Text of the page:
“For Carlos Dobal the Spaniards had the largest influence on Dominican culture, permeating also the temperament and the way in which Dominicans see the world and the things in it. Institutions like the cabildos or town councils were seeds of democracy and the cofradías or religious associations allowed African slaves to preserve their identity and self-realization. Dominicans have also inherited from the Spaniards a system of values that includes positive traits such as the courage and honor of Dominican patriots, and negative ones, like the pessimism found among some prominent Dominican thinkers.

“Carlos Esteban Deive warns about the challenges of disaggregating the discrete ethnic heritages from the hybrid mix that makes up Dominican culture. He challenges the paternalistic view that slavery in the Dominican Republic was less brutal and violent than that of other colonies, documenting cases of prejudice in legislation concerning blacks, in marriage practices that emphasized the preference for ‘purity’ or whiteness, and in descriptions of subordination of blacks in their interactions with whites.

“Rubén Silié deals with the development of a Dominican creole culture. He examines the coexistence and interactions, especially from the eighteenth century onwards, among the numerically dominant ethnicities and racial groups of Santo Domingo. The isolation the colony experienced, he argues, generated a creole culture dominated by Spanish and African components that is shared and practiced by most Dominicans of all racial ancestries. Yet this creole culture, he observes, shows a lack of identity, or a lack of self-understanding that is fully inclusive and equally appreciative of all of its racial/ethnic components.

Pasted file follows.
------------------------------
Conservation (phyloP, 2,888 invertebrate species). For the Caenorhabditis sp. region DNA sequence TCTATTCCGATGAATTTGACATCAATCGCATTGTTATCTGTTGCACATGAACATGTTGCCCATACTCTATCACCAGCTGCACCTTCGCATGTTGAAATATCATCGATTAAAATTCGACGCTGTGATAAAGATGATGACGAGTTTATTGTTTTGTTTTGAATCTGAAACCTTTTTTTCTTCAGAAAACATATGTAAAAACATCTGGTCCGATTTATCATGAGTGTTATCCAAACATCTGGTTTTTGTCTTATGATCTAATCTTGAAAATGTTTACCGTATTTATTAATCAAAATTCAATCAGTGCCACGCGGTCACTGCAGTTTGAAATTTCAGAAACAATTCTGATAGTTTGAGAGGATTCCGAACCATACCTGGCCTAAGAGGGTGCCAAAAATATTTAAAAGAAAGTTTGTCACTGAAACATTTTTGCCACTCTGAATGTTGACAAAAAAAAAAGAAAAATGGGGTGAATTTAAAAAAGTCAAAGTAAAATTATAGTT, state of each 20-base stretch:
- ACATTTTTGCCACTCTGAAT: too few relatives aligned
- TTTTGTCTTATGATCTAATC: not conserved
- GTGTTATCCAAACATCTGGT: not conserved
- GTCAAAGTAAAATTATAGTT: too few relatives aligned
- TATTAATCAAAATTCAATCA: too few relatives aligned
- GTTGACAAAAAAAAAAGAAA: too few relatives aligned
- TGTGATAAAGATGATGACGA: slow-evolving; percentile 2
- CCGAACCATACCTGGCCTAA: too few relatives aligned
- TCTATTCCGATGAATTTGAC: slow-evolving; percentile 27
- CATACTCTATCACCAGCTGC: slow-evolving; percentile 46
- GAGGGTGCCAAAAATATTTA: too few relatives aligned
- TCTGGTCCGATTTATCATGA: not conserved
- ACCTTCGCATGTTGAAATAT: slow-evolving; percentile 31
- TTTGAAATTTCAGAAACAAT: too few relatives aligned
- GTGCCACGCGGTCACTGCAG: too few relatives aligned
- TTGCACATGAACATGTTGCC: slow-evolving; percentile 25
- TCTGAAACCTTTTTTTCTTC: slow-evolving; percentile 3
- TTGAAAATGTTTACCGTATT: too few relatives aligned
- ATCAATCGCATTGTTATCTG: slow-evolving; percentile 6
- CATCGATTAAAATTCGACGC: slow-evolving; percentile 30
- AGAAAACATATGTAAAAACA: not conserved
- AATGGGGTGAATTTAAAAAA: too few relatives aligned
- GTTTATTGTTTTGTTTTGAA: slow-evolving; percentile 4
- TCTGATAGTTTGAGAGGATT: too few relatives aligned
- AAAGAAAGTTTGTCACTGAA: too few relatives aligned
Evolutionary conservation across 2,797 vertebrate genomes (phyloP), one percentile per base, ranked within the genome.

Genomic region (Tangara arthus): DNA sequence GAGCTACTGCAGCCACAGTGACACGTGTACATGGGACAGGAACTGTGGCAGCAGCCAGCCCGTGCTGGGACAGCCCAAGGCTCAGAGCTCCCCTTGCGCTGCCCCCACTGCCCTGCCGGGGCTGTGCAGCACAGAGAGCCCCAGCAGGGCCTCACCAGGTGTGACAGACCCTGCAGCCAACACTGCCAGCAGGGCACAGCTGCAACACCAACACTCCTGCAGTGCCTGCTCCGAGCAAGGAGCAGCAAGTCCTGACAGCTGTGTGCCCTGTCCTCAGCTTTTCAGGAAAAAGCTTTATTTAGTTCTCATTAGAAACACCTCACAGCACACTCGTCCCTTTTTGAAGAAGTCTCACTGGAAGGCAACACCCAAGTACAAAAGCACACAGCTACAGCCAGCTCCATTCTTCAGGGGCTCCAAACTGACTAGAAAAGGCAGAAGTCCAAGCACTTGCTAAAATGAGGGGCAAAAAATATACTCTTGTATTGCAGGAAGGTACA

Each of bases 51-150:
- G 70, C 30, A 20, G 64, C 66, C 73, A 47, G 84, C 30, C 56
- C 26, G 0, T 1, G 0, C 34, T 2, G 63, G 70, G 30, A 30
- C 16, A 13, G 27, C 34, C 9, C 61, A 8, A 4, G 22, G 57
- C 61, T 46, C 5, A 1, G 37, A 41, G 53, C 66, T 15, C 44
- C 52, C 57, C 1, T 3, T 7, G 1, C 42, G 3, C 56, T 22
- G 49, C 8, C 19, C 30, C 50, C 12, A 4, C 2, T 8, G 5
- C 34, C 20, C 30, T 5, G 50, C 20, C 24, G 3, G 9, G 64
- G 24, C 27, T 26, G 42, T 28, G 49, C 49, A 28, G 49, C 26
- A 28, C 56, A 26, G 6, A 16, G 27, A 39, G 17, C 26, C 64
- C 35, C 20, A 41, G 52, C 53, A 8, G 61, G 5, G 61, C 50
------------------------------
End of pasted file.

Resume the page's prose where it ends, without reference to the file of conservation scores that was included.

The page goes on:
“José del Castillo describes the impact of immigrants in Dominican society since the second half of the nineteenth century – entrepreneurs and merchants from Cuba, Puerto Rico, the United States, and Western Europe, and technicians, skilled workers, and field-hands coming for the most part from the non-Spanish speaking Caribbean islands and Haiti. They all moved to the country to invest or work in the then-nascent sugarcane industrial production that later became the number one source of income for Dominican society.